The curriculum embraces a range of best practices designed to develop a broad range of skills impacting on the outcomes of the Every Child Matters agenda and developing skills for later life.
Pupils’ personal development comes through engaging in activities which set out to encourage independence, adaptability, imagination and curiosity and providing opportunities to contribute positively to their school or local community.
Examples of enrichment
New Bangladeshi Floating Gardens
5I took part in a hands-on challenge to find a solution to a real life problem caused by climate change in Bangladesh. Heavier, longer rainy seasons in this part of the world is having a devastating effect on land where farmers used to be able to grow crops to feed their families but flooding is destroying the crops before they can be harvested.
The pupils were set the challenge of designing and manufacturing a structure that would enable farmers to continue to grow their crops even when the land floods. There were some ingenious solutions to the problem.
Once the design process was finished, each group chose two of their designs and made the structures which were tested in the classroom to see which would be put forward to the final. Cress seeds were planted on the designs to check which would produce the greatest yield of crop. The pond in the school garden was used as our testing area where we simulated flooding to eventually come up with a winner.
Congratulations to Team Titanic (Lewis Beattie, Alannah Brannen, Emma Walker and Isaac McCourt) whose final design floated for the longest and produced the greatest yield of cress.
Emma’s feedback demonstrated how much the pupils enjoyed the activity.
“I have learned that in Bangladesh they have a lot of floods, so they work very hard making mechanisms for their crops so that they can have food. I have also learned to work in a team.
In conclusion, I highly recommend this project to other other classes because it is fun and you can build your own designs.”
Show Racism the Red Card
As part of our Citizenship programme, Year 5 pupils undertook a 3 week anti-Racism project in DLE.
Pupils examined the causes of racism and how it manifests itself in our day to day lives. They looked at ways to prevent it in the future and how to spread the anti-racist word. The highlight of the project was a visit by the SRTRC team – led by ex-professional footballers.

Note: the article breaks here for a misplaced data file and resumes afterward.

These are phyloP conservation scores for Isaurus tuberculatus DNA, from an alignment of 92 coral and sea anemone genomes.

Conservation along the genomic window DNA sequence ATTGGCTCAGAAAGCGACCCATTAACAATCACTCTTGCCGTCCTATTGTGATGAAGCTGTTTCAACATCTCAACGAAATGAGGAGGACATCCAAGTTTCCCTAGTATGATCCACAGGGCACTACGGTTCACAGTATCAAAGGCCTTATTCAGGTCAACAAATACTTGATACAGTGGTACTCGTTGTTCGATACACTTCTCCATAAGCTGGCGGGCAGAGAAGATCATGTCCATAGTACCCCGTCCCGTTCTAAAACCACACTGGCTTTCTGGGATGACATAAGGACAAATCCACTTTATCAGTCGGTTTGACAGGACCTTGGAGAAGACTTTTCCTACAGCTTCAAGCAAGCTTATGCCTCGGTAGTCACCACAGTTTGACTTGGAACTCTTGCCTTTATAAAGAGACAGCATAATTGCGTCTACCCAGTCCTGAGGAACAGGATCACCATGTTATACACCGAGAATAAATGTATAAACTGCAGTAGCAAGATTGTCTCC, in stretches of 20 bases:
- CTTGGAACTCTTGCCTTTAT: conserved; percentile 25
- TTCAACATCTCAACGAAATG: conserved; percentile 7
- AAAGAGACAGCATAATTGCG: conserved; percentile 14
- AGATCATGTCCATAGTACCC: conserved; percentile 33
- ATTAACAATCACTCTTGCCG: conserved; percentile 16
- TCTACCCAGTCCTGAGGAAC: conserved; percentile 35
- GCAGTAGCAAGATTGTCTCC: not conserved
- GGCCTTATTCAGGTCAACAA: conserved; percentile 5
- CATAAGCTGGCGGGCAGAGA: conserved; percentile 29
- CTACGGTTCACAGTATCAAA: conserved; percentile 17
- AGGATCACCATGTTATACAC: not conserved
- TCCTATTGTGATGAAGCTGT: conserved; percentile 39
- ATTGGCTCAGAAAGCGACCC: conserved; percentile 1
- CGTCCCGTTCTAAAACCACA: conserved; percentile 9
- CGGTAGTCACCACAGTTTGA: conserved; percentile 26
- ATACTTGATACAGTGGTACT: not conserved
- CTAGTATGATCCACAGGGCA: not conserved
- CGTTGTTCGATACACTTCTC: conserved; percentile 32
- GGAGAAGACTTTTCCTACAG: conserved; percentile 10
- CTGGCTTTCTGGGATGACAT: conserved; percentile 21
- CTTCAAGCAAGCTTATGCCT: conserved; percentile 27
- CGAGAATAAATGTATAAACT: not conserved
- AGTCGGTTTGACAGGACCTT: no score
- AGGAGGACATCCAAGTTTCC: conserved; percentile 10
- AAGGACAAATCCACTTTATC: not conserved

Pupils spent a full day with our visitors in a variety of workshops. Feedback from pupils showed that they learnt some valuable lessons is being more inclusive to all and treating everyone with respect.
Making Winter Warmer
A parent introdued the school earlier on in the year to the Making Winter Warmer charity who provide clothing and goods to the homeless in Newcastle.
The school has held a non-uniform today and provided the charity with a large supply of clothes and toiletries, along with purchasing vouchers for Greggs from money donated on the day.
As part of their DLE curriculum, a Year 5 class has been helping the charity by making toiletry bags and knitting scarves/squares for blankets. New skills were learnt – sewing using a machine and knitting. As an introduction to the topic, pupils gained an appreciation of what it means to be homeless by constructing their own shelters from basic equipment (a cardboard box, 2 plastic bags and a newspaper).
Eight Year 5 pupils have taken part in a cycling challenge organised by Bike4Health. This involved a 6 week training programme to prepare the children for a challenging ride from Morpeth to Simonside, Rothbury.
Each week, the children were taught different cycling techniques such as gear changing, riding in pairs, uphill and downhill cycling, all with a view to getting them ready for the hills which were encountered on the route to Rothbury.
The weather was especially kind to us on our final ride day – hot and sunny (perhaps a little too hot!). Laden down with plenty of water supplies and food to keep us going, we set off at 9am somewhat apprehensive about the challenge ahead. However, we soon got into our stride and had an amazing day.
All of the children who took part in the final ride should be immensely proud of themselves. There were many hills to contend with, and on such a hot day, this was a real challenge. We finally made it to Simonside for a well-earned rest and lunch. The ride home seemed much easier and we cruised into the school drive just after 3.30pm, tired, happy and very proud.
Ellen should be congratulated individually for her decision to use this challenge to raise sponsorship for the Burns Unit at the RVI.
She raised an amazing £215 which she used to buy toys for the waiting room on the ward. She came to this decision herself having spent many hours visiting her sister who was a patient there.
Ellen told me, “There were loads of games and jigsaws with pieces missing. I thought it would be a good idea to try to raise some money to replace them so that other children have fun things to do while they are in hospital.”